If you are starting a business, administering an estate, or are the trustee of an irrevocable trust, chances are that you will need to obtain a federal Tax Identification Number for your company. Whether or not you are a business owner with employees, the identification number is referred to as an Employer Identification Number, or EIN for short.
An EIN is a nine-digit number used to identify businesses and certain other entities, described more fully below. While Social Security Numbers also have nine digits, EINs are easy to spot because they are formatted differently. Instead of using an xxx-xx-xxxx pattern, EINs use an xx-xxxxxxx pattern. Each entity that needs an EIN should have only one EIN.
There are a variety of uses for EINs. Common uses include the following:
You may need to obtain an EIN for a number of reasons, including business, estate, or trust banking, and hiring employees. Businesses also need EINs when they are required to file employment tax returns; excise tax returns; or alcohol, tobacco, and firearms returns. The following are reasons why you may need an EIN:
While EINs are necessary for corporations and partnerships, most sole proprietorships actually do not need them.
Similarly, single-member LLCs do not need EINs either, unless the LLC is required to file excise tax returns or employment tax returns. When an EIN is not required, the LLC is said to be a “disregarded entity” because the business’ income and expenses are reported on the sole owner’s tax returns, so a separate tax return is not necessary.
Although “trusts” is one of the common types of entities that obtain EINs, you will probably not need an EIN if you have created a revocable living trust. That is because these types of trusts typically use the grantor’s Social Security Number during his or her lifetime. When the grantor dies, his or her revocable living trust will become irrevocable and will require an EIN at that time.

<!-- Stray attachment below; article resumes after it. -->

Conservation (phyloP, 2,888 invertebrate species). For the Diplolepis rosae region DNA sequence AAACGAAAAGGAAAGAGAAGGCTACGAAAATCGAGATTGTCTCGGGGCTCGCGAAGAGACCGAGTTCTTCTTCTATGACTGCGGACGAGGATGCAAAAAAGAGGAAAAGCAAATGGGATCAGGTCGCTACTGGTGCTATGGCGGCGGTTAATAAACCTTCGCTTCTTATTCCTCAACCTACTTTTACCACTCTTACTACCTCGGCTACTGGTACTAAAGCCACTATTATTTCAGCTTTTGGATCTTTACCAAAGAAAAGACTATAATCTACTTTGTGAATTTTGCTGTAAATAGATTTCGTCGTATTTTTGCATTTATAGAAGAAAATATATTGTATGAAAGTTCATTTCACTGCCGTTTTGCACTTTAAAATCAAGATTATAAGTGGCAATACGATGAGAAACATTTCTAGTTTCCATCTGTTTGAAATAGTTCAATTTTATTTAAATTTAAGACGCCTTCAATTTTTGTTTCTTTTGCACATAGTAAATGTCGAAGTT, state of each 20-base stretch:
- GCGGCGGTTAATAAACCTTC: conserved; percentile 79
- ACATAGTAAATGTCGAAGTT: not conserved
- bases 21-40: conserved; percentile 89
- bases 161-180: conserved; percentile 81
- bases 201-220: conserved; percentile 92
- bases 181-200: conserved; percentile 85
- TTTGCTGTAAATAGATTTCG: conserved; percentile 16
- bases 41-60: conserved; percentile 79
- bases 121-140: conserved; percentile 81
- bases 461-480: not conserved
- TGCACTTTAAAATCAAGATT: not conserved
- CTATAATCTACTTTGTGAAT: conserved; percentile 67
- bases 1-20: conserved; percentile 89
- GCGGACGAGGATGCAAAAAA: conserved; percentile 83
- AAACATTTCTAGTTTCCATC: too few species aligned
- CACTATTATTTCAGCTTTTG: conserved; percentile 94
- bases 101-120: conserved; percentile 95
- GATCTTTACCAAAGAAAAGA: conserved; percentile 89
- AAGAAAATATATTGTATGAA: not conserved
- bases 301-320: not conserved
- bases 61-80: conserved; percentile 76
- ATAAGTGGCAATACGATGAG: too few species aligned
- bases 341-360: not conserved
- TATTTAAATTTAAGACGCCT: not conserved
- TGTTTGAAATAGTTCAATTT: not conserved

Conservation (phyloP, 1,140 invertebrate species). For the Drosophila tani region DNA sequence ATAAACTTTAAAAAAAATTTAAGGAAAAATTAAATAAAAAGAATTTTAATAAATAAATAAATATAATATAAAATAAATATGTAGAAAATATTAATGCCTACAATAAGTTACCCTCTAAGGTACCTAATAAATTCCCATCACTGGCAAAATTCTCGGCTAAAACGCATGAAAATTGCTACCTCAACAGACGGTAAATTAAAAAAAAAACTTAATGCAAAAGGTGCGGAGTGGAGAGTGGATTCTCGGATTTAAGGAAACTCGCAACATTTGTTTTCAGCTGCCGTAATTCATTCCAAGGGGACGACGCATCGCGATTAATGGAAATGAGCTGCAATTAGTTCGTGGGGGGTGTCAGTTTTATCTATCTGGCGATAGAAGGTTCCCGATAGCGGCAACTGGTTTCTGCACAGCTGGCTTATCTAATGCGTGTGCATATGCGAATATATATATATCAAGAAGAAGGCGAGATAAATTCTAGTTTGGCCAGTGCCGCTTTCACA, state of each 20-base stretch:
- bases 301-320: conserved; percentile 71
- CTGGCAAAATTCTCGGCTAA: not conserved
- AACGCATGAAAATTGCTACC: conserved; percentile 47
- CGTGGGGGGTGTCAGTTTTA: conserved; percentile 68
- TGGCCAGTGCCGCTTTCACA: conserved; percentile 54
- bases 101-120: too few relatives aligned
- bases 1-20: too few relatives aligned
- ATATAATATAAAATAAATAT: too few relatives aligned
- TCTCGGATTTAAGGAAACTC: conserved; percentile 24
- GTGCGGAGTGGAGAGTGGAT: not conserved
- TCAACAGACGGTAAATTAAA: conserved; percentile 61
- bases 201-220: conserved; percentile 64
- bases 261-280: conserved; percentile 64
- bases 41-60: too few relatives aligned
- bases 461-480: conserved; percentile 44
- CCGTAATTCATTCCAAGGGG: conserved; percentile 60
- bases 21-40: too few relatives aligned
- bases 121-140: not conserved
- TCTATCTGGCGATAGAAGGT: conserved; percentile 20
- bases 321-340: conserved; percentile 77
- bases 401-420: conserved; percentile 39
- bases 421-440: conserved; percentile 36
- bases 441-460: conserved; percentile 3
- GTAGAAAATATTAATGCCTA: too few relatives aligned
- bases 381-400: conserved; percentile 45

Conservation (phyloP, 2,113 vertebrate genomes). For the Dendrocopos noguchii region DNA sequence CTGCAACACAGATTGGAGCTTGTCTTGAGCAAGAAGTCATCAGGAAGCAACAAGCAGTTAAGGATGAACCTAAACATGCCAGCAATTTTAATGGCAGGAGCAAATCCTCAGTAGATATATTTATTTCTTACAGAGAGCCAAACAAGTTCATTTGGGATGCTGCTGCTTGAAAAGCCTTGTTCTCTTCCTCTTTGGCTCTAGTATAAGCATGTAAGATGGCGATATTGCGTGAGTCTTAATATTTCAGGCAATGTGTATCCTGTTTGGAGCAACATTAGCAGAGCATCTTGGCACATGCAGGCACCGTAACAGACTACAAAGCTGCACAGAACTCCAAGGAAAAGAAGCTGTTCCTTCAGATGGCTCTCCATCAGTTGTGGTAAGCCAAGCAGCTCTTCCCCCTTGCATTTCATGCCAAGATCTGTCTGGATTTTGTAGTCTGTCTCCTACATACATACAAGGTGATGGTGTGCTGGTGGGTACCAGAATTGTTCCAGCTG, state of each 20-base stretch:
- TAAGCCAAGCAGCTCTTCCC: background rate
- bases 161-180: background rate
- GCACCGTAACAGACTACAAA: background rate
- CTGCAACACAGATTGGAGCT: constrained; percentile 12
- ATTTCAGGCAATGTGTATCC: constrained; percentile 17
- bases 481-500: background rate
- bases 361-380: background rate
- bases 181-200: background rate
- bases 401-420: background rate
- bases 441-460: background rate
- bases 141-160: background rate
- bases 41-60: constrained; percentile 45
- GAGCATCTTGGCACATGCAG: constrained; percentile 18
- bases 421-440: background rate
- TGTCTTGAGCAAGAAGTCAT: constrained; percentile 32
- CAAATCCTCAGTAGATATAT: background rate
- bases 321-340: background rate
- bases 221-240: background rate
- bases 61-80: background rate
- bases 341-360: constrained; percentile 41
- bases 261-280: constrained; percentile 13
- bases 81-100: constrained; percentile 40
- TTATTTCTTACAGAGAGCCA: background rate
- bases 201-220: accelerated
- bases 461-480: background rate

Even though most sole proprietors will not need to obtain an EIN, it can be beneficial to obtain one in some cases.
First, sole proprietors who act as independent contractors can help protect their identities by obtaining and using an EIN with their clients, rather than providing their own Social Security Numbers.
Having an EIN may also make an independent contractor or sole proprietor appear more professional to potential clients. Some sole proprietors find this helps them land and solidify client relationships more easily.
When you apply for an EIN, you will need to have certain information available at the time of the application. That information includes:
After you have obtained an EIN, you have an ongoing obligation to notify the IRS when certain events occur. For example, if your business’ address or name changes after your EIN has been issued, you will need to notify the IRS in writing, signed by an authorized person for your legal entity.
Similarly, a corporation wishing to be taxed as an S corporation must file Form 2553, and an LLC that elects on the EIN application to be taxed as an S corporation must file an additional form—Form 8832—with the IRS.
Finally, if your business closes or an estate or trust has been fully administered and distributed, you can notify the IRS so they can close the tax account associated with that EIN.
A final word of caution: Business owners and other responsible parties should ensure that their EINs are used only for business purposes, and not in place of the owner’s own Social Security Number.
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